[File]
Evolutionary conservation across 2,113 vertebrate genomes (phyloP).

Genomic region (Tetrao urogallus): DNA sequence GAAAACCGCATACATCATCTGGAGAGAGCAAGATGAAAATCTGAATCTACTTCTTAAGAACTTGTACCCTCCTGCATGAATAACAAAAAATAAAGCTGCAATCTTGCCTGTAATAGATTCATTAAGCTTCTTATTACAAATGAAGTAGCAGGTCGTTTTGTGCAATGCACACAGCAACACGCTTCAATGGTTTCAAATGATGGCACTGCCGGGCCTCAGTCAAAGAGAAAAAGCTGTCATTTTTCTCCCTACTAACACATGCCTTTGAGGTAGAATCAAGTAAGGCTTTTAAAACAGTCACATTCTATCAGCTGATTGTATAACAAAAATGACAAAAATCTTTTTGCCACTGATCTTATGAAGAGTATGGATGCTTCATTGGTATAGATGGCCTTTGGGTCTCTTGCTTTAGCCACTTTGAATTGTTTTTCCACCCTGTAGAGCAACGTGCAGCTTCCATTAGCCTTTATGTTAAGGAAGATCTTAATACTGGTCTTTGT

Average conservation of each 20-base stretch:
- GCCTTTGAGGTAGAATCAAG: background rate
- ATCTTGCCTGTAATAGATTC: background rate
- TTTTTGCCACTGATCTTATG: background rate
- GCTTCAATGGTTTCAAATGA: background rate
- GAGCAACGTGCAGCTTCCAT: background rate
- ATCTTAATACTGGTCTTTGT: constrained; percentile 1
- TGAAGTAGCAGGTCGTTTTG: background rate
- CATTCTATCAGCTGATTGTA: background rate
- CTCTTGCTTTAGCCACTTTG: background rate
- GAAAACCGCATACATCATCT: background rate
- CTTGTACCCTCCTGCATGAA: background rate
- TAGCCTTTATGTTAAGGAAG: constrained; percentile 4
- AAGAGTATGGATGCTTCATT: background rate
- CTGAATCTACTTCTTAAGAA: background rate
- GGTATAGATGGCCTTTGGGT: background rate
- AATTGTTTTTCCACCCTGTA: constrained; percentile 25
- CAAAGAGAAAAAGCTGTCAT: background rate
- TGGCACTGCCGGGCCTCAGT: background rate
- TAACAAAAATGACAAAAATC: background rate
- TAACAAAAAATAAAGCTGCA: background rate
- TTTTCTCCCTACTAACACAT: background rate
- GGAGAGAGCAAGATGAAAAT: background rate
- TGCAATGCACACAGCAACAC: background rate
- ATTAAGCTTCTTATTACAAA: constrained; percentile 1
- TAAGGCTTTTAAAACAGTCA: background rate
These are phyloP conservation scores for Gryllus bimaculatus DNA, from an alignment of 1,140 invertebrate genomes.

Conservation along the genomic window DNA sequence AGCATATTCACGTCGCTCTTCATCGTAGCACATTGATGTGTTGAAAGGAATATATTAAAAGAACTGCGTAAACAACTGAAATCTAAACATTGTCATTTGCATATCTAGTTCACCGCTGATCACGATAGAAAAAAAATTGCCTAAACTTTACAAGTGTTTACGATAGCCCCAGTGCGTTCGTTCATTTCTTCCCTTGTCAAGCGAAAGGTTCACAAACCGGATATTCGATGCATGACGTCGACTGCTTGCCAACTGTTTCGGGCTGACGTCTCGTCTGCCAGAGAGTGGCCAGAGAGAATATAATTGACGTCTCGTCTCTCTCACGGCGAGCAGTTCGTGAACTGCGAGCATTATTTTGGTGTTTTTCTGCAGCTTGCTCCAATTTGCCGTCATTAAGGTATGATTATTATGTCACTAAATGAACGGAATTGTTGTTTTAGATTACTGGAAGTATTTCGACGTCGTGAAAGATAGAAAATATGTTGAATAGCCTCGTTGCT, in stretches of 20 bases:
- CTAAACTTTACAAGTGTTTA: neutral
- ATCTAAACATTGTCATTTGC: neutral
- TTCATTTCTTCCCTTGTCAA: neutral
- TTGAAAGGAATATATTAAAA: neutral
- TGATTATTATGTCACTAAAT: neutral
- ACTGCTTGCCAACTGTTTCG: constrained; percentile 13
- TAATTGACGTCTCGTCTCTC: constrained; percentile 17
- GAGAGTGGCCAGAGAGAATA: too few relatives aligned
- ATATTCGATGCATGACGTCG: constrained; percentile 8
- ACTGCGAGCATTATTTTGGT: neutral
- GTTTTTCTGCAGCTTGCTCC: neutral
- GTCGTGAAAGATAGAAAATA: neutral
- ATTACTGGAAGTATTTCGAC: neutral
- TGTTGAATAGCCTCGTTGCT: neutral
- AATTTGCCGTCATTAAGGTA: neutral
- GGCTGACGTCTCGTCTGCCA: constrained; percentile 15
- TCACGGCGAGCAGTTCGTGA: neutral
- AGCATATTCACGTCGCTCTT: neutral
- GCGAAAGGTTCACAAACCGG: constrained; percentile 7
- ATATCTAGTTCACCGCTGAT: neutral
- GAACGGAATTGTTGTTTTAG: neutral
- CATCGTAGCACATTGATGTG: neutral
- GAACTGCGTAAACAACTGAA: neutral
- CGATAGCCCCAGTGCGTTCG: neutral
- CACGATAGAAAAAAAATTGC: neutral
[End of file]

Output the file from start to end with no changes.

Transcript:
Evolutionary conservation across 2,113 vertebrate genomes (phyloP).

Genomic region (Tetrao urogallus): DNA sequence GAAAACCGCATACATCATCTGGAGAGAGCAAGATGAAAATCTGAATCTACTTCTTAAGAACTTGTACCCTCCTGCATGAATAACAAAAAATAAAGCTGCAATCTTGCCTGTAATAGATTCATTAAGCTTCTTATTACAAATGAAGTAGCAGGTCGTTTTGTGCAATGCACACAGCAACACGCTTCAATGGTTTCAAATGATGGCACTGCCGGGCCTCAGTCAAAGAGAAAAAGCTGTCATTTTTCTCCCTACTAACACATGCCTTTGAGGTAGAATCAAGTAAGGCTTTTAAAACAGTCACATTCTATCAGCTGATTGTATAACAAAAATGACAAAAATCTTTTTGCCACTGATCTTATGAAGAGTATGGATGCTTCATTGGTATAGATGGCCTTTGGGTCTCTTGCTTTAGCCACTTTGAATTGTTTTTCCACCCTGTAGAGCAACGTGCAGCTTCCATTAGCCTTTATGTTAAGGAAGATCTTAATACTGGTCTTTGT

Average conservation of each 20-base stretch:
- GCCTTTGAGGTAGAATCAAG: background rate
- ATCTTGCCTGTAATAGATTC: background rate
- TTTTTGCCACTGATCTTATG: background rate
- GCTTCAATGGTTTCAAATGA: background rate
- GAGCAACGTGCAGCTTCCAT: background rate
- ATCTTAATACTGGTCTTTGT: constrained; percentile 1
- TGAAGTAGCAGGTCGTTTTG: background rate
- CATTCTATCAGCTGATTGTA: background rate
- CTCTTGCTTTAGCCACTTTG: background rate
- GAAAACCGCATACATCATCT: background rate
- CTTGTACCCTCCTGCATGAA: background rate
- TAGCCTTTATGTTAAGGAAG: constrained; percentile 4
- AAGAGTATGGATGCTTCATT: background rate
- CTGAATCTACTTCTTAAGAA: background rate
- GGTATAGATGGCCTTTGGGT: background rate
- AATTGTTTTTCCACCCTGTA: constrained; percentile 25
- CAAAGAGAAAAAGCTGTCAT: background rate
- TGGCACTGCCGGGCCTCAGT: background rate
- TAACAAAAATGACAAAAATC: background rate
- TAACAAAAAATAAAGCTGCA: background rate
- TTTTCTCCCTACTAACACAT: background rate
- GGAGAGAGCAAGATGAAAAT: background rate
- TGCAATGCACACAGCAACAC: background rate
- ATTAAGCTTCTTATTACAAA: constrained; percentile 1
- TAAGGCTTTTAAAACAGTCA: background rate
These are phyloP conservation scores for Gryllus bimaculatus DNA, from an alignment of 1,140 invertebrate genomes.

Conservation along the genomic window DNA sequence AGCATATTCACGTCGCTCTTCATCGTAGCACATTGATGTGTTGAAAGGAATATATTAAAAGAACTGCGTAAACAACTGAAATCTAAACATTGTCATTTGCATATCTAGTTCACCGCTGATCACGATAGAAAAAAAATTGCCTAAACTTTACAAGTGTTTACGATAGCCCCAGTGCGTTCGTTCATTTCTTCCCTTGTCAAGCGAAAGGTTCACAAACCGGATATTCGATGCATGACGTCGACTGCTTGCCAACTGTTTCGGGCTGACGTCTCGTCTGCCAGAGAGTGGCCAGAGAGAATATAATTGACGTCTCGTCTCTCTCACGGCGAGCAGTTCGTGAACTGCGAGCATTATTTTGGTGTTTTTCTGCAGCTTGCTCCAATTTGCCGTCATTAAGGTATGATTATTATGTCACTAAATGAACGGAATTGTTGTTTTAGATTACTGGAAGTATTTCGACGTCGTGAAAGATAGAAAATATGTTGAATAGCCTCGTTGCT, in stretches of 20 bases:
- CTAAACTTTACAAGTGTTTA: neutral
- ATCTAAACATTGTCATTTGC: neutral
- TTCATTTCTTCCCTTGTCAA: neutral
- TTGAAAGGAATATATTAAAA: neutral
- TGATTATTATGTCACTAAAT: neutral
- ACTGCTTGCCAACTGTTTCG: constrained; percentile 13
- TAATTGACGTCTCGTCTCTC: constrained; percentile 17
- GAGAGTGGCCAGAGAGAATA: too few relatives aligned
- ATATTCGATGCATGACGTCG: constrained; percentile 8
- ACTGCGAGCATTATTTTGGT: neutral
- GTTTTTCTGCAGCTTGCTCC: neutral
- GTCGTGAAAGATAGAAAATA: neutral
- ATTACTGGAAGTATTTCGAC: neutral
- TGTTGAATAGCCTCGTTGCT: neutral
- AATTTGCCGTCATTAAGGTA: neutral
- GGCTGACGTCTCGTCTGCCA: constrained; percentile 15
- TCACGGCGAGCAGTTCGTGA: neutral
- AGCATATTCACGTCGCTCTT: neutral
- GCGAAAGGTTCACAAACCGG: constrained; percentile 7
- ATATCTAGTTCACCGCTGAT: neutral
- GAACGGAATTGTTGTTTTAG: neutral
- CATCGTAGCACATTGATGTG: neutral
- GAACTGCGTAAACAACTGAA: neutral
- CGATAGCCCCAGTGCGTTCG: neutral
- CACGATAGAAAAAAAATTGC: neutral